Case Study: Renewal of a High Performance Leader
High performance leaders are essential to every organization. For a multitude of practical reasons, stress, depletion or even burn-out can take a toll on their abilities. While cognitive coaching can help manage the activities, it doesn’t address some of the underlying emotional components at the heart of the matter. These issues may be systemic to the leaders core beliefs and have served him/her to achieve their success. But they may actually leave the leader isolated and out of control.
Light BDG has over 10 years of experience working with leaders who have lost their core strength and were in need of a more inside-out approach. Combining effective assessment tools, cognitive coaching, and mind-body therapies, Light has helped them identify inefficient core beliefs and thinking patterns. By accessing and excercising the brain differently, the leader is able to restructure neural pathways and improve their emotional intelligence and health. This process profoundly impacts their capabilities, leading to positive results for their organization.
We have found that using a multi disciplinary approach described in this case study, our client was able to improve her Total EI scores 26%. (we have used the EQ assessment to establish a quantifiable benchmark) While these improvements are substantial, the most noticeable change is the Self-actualization she has developed giving her a new sense of self, core-strength, and purpose in her work.
THE HIGH PERFORMER
Janice is a high performer. She has an MBA from a prestigious school in the Northwest. She has started several successful companies and held leadership roles in several industy associations. She has a reputation as a “fixer”, and is known as a master of creating a well-organized and profitable businesses for her customers. Her drive and unrelenting pursuit of excellence permiates every aspect of her life.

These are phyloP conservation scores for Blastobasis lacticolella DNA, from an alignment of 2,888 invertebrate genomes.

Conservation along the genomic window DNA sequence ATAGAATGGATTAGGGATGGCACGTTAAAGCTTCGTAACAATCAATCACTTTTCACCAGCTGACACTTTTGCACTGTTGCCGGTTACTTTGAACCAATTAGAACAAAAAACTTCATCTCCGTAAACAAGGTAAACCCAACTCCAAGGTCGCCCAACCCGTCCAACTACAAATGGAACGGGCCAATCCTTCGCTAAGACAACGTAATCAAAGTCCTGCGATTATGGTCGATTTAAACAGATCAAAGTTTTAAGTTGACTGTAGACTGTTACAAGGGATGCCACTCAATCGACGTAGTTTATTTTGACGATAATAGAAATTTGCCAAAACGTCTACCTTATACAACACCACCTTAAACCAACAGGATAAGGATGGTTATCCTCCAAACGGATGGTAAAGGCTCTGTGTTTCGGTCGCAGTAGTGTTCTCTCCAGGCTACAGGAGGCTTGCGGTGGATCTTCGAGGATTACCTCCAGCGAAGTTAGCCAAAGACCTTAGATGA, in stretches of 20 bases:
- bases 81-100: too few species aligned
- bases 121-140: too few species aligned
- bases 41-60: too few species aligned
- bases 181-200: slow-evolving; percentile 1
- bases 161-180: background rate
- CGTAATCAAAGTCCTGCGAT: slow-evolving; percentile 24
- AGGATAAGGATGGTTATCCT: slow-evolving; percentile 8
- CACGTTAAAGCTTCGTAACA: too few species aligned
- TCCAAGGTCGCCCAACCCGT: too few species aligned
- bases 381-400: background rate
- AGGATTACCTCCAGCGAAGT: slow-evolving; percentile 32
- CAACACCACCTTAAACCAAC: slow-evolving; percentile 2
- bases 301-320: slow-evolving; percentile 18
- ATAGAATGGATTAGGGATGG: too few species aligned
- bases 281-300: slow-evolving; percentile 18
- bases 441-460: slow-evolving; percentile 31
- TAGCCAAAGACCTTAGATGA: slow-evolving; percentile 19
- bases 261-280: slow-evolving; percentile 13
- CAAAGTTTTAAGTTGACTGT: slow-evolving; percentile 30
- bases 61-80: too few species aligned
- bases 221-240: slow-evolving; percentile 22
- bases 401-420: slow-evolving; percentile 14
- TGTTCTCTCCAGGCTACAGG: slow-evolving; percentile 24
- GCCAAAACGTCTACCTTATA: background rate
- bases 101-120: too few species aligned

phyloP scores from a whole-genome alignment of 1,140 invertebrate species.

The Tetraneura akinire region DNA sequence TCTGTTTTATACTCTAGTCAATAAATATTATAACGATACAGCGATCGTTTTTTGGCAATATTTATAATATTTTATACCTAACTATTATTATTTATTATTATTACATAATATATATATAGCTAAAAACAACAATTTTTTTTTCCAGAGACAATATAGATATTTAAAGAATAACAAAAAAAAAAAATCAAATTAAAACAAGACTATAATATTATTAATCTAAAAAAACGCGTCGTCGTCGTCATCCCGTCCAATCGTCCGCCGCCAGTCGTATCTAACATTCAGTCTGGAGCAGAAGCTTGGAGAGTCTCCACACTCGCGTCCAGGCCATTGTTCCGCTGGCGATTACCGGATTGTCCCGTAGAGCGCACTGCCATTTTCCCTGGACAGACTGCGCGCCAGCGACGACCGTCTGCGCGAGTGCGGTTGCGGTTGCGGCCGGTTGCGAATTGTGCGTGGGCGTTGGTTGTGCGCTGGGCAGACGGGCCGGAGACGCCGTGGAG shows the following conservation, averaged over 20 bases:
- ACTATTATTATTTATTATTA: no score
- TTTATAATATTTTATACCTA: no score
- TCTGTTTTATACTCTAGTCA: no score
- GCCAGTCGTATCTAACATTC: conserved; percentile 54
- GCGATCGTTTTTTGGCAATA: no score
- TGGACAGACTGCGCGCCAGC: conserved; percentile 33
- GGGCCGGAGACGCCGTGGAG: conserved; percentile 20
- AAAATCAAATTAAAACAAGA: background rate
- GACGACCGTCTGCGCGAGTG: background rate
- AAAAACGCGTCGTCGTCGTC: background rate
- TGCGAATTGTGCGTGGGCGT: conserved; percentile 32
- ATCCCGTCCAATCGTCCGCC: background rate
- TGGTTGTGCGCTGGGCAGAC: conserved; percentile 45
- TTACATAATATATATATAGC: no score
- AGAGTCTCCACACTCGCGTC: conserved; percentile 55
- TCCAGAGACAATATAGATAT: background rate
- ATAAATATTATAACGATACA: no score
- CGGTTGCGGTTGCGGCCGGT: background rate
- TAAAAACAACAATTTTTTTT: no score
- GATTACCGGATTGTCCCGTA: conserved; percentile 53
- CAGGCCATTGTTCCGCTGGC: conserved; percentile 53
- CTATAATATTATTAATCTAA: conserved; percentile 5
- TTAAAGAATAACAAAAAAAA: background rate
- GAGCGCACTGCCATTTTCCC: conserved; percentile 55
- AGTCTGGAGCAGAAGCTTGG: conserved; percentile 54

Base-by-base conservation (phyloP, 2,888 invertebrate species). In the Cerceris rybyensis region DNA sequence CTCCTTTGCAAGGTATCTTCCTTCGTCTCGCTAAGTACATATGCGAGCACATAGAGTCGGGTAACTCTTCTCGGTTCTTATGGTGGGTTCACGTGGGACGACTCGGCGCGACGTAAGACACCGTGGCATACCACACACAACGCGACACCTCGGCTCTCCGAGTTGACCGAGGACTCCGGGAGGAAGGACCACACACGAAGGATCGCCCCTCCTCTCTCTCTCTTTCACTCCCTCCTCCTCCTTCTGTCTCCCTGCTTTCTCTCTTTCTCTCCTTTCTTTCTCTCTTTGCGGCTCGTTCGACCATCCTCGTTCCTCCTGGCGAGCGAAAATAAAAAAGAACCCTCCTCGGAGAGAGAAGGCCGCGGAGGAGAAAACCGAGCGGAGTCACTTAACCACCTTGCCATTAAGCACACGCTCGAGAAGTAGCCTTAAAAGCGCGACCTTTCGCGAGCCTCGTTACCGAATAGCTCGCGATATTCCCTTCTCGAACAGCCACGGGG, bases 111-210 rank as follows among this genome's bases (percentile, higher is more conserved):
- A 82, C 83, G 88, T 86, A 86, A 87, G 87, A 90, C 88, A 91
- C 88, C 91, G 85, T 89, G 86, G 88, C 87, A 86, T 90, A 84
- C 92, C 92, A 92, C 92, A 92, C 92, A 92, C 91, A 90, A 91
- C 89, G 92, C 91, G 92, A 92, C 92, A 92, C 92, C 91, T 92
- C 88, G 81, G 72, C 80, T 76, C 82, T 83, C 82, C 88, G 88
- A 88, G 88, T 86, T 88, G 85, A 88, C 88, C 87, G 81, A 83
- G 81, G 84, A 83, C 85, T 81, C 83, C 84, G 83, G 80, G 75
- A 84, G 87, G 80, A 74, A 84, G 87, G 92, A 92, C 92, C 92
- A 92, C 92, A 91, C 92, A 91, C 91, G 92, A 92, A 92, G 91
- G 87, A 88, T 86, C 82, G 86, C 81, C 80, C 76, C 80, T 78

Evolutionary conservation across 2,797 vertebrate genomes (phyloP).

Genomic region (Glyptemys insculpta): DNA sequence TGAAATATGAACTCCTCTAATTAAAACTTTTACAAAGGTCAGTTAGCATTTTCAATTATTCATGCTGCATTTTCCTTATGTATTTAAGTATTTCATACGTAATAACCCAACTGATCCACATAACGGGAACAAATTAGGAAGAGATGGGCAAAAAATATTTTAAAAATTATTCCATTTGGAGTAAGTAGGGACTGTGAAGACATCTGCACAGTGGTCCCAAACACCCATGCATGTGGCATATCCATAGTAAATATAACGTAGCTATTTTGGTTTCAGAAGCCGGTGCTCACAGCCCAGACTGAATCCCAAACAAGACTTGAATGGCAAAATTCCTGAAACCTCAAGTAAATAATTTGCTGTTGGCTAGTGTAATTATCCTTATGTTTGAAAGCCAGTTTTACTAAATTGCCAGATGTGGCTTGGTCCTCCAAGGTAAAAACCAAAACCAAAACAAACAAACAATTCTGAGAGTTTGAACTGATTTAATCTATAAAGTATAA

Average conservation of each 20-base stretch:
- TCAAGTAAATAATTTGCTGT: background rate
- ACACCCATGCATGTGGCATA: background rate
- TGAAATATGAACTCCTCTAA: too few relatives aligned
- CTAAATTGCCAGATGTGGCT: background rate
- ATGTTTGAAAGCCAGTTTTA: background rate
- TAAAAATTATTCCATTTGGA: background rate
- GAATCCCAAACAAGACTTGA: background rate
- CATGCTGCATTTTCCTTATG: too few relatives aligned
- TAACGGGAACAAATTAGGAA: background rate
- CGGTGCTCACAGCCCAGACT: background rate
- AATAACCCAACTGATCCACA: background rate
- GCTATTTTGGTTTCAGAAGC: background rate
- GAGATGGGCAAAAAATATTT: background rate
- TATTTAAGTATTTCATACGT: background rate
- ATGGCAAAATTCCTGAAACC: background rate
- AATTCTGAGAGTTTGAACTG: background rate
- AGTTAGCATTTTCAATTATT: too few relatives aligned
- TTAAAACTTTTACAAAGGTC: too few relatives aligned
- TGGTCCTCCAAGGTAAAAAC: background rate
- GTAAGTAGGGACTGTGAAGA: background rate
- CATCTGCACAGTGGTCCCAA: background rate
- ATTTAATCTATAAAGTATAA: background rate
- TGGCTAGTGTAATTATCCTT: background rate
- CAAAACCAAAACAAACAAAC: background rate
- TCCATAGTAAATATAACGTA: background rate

Janice was facing a transition, something which had previously come easy to her, but had become difficult. The more she attempted to move towards her goals by reading books and having conversations with advisors and colleagues, the more confused, frustrated, and stuck she became. Her problem was not with ideas, business plans, and insights; her problem was within herself. There was a mind/body/brain issue getting her derailed and she was not functioning at the high level she was accustomed. What had worked in the past, was not working now. Although successful managing others and business problems, she was now having trouble managing herself.
It became very clear in Janice’s initial interview that she had become derailed and was not making decisions from a position of internal strength. “I’m not hearing my inner guide or even recognizing or following it. I feel confused and conflicted with ‘typical’ career paths that have never been a problem for me. I feel like I’m waffling on decisions and they feel emotionally charged – I have a short fuse and overthink everything”. These were some of the struggles Janice reported.
The EQ assessment results confirmed what Janice was saying, her highest scores were in categories relating to Interpersonal Relationships and Reality Testing; she scored at the low end of the range that most successful leaders would score. Her successful history reflected her ability “fix it” for the customer and communicate what she was doing effectively to the customer. She scored well below the mark in those categories that would give her strength in self management: Self-Perception, Self-Expression, and Decision Making when stress or emotionals are involved.
THE PROCESS or LIFE EXPERIENCES AFFECTING EI
Over the next several months, Janice worked to build her core emotional strength. She addressed old brain firing patterns that had been getting her triggered and derailed. She participated in the three elements of one-on-one leadership development coaching 1) The therapeutic frames of Lifespan Integration and CIMBS. 2) Deliberate Practice Coaching. 3) Coaching in Executive Presense.
The first phase of coaching with Janice was to establish her presence and ability to master her anxious reactions. As we guided Janice to intentially focus on the body reactions that were occurring in the session it became clear that Janice’s brain wanted to shift away from being present in her body. In less than 15 seconds of body focus, the ideas were flooding into Janice’s mind: “doing lists” or advice for the coach(“I might have some business ideas for you”). This was way too familiar; it was a lifelong pattern for Janice and it was now becoming a roadblock to success..